Brian: Overall, it's been pretty stable, but there have been a fair number of small things, mostly to keep up with at least the core parts of Gawk. Examples include things like functions to do case conversion, shorthands for some kinds of regular expressions, or special filenames like /dev/stderr. Internally, there's been a lot of work to replace fixed-size arrays with arrays that grow. Arnold Robbins, who maintains Gawk, has also been incredibly helpful with Awk, providing good advice, testing, code, and help with Git.

Jim: You're currently adding Unicode support to Awk. This is one of those projects that seems obvious when you hear it, because Unicode is everywhere, but not every program supports it yet. Tell us about your project to add Unicode to Awk.

Brian: It's been sort of embarrassing for a while now that Awk only handled 8-bit input, though in fairness it predates Unicode by 10 or 20 years. Gawk, the GNU version, has handled Unicode properly for quite a while, so it's good to be up to date and compatible.

Jim: How big of a project is adding Unicode support? Did this require many changes to the source code?

Brian: I haven't counted, but it's probably 200 or 300 lines, primarily concentrated in either the regular expression recognizer or in the various built-in functions that have to operate in characters, not bytes, for Unicode input.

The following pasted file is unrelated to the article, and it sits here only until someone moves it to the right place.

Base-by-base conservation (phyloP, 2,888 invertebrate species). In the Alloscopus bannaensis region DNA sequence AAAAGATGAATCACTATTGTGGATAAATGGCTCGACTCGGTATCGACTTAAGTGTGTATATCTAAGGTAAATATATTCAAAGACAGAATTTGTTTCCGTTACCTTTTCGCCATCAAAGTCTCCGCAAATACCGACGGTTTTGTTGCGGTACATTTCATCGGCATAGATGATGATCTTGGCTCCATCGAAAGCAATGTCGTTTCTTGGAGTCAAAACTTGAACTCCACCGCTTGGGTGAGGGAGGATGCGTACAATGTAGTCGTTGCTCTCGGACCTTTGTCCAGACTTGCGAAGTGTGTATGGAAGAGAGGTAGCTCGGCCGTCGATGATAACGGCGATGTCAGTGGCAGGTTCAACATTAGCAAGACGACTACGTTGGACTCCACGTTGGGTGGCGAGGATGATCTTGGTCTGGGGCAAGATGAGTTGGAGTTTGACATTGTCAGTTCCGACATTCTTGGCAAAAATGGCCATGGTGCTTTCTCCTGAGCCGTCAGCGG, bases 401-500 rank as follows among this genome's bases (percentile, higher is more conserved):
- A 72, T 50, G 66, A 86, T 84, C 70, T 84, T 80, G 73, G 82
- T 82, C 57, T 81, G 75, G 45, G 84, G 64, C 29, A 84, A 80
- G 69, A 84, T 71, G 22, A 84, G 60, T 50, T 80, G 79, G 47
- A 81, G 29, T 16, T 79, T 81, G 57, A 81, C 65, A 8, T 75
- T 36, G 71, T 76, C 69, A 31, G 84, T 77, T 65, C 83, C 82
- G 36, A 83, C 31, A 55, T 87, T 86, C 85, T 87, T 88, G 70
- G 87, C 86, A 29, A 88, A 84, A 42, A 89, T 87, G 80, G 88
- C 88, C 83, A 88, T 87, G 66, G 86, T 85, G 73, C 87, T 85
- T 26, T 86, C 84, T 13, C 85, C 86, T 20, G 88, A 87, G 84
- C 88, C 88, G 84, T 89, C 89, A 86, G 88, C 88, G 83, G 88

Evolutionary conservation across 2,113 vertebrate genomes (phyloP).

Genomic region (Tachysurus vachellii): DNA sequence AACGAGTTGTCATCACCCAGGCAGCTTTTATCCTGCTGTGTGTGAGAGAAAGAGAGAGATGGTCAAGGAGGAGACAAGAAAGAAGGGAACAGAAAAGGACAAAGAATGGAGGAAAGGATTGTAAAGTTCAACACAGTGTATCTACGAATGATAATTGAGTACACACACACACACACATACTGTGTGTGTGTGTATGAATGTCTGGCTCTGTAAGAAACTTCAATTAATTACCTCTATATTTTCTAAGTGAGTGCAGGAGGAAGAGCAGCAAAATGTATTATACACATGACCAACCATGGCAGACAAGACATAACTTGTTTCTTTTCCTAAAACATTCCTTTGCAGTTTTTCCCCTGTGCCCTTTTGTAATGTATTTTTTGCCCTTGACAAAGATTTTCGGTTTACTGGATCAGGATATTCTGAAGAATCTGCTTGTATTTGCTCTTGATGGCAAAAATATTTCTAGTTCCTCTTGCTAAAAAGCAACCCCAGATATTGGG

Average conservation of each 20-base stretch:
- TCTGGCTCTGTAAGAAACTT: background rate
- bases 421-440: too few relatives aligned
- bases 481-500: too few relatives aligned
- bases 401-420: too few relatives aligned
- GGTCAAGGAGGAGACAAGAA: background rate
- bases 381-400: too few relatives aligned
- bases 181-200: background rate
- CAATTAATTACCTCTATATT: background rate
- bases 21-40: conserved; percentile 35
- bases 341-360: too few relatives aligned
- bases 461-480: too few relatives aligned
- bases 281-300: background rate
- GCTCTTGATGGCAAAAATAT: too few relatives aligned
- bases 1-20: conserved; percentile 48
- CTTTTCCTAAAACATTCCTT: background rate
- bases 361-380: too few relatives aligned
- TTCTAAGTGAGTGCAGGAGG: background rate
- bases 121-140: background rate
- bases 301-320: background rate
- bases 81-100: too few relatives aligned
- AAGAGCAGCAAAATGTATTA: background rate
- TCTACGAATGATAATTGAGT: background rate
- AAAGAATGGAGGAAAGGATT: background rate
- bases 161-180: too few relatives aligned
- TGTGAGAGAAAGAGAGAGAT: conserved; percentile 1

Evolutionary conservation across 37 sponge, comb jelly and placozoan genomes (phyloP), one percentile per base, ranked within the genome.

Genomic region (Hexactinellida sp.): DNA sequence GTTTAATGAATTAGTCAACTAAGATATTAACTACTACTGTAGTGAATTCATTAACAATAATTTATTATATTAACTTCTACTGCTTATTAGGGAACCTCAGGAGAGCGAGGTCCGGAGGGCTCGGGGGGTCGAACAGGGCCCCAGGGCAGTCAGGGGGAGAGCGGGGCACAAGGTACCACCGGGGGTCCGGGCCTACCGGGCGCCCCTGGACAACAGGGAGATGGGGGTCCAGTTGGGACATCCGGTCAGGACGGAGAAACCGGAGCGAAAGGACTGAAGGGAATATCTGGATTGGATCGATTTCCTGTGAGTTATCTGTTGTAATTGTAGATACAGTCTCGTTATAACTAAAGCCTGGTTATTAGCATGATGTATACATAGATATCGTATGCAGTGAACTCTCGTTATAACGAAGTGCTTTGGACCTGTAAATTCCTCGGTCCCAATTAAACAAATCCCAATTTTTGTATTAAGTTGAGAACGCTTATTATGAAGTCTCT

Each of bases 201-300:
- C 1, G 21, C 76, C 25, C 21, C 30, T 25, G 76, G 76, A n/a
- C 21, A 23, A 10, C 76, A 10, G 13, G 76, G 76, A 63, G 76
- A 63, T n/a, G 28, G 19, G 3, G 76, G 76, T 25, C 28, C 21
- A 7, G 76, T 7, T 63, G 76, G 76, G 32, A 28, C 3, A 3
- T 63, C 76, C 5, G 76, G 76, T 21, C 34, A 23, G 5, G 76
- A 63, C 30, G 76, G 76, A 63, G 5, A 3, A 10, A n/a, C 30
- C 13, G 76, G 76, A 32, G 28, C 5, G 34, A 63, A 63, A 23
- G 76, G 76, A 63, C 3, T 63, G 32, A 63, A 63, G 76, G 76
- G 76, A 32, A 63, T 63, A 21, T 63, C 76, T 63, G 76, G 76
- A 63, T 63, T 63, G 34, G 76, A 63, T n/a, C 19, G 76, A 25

Jim: How far along are you in adding Unicode to Awk?

Brian: There's a branch of the code at GitHub that's pretty up to date. It's been tested, but there's always room for more testing.

One thing to mention: It handles UTF-8 input and output, but for Unicode code points, which are not the same thing as Unicode graphemes. This distinction is important but technically very complicated, at least as I understand it. As a simple example, a letter with an accent could be represented as two code points (letter and accent) or as a single character (grapheme). Doing this right, whatever that means, is very hard.

Jim: In a Computerphile video, you mention adding support for comma-separated values (CSV) parsing to Awk. How is that project going?

Brian: While I had my hands in the code again, I did add support for CSV input, since that's another bit of the language that was always clunky. I haven't done anything for CSV output, since that's easy to do with a couple of short functions, but maybe that should be revisited.

Jim: What kinds of things do you use Awk for in your day-to-day work?

Brian: Everything. Pretty much anything that fiddles text is a target for Awk. Certainly, the Awk program I use most is a simple one to make all lines in a text document the same length. I probably used it 100 times while writing answers to your questions.

Jim: What's the coolest (or most unusual) thing you have used Awk to do?

Brian: A long time ago, I wrote a C++ program that converted Awk programs into C++ that looked as close to Awk as I could manage, by doing things like overloading brackets for associative arrays. It was never used, but it was a fun exercise.

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Jim Hall is an open source software advocate and developer, best known for usability testing in GNOME and as the founder + project coordinator of FreeDOS.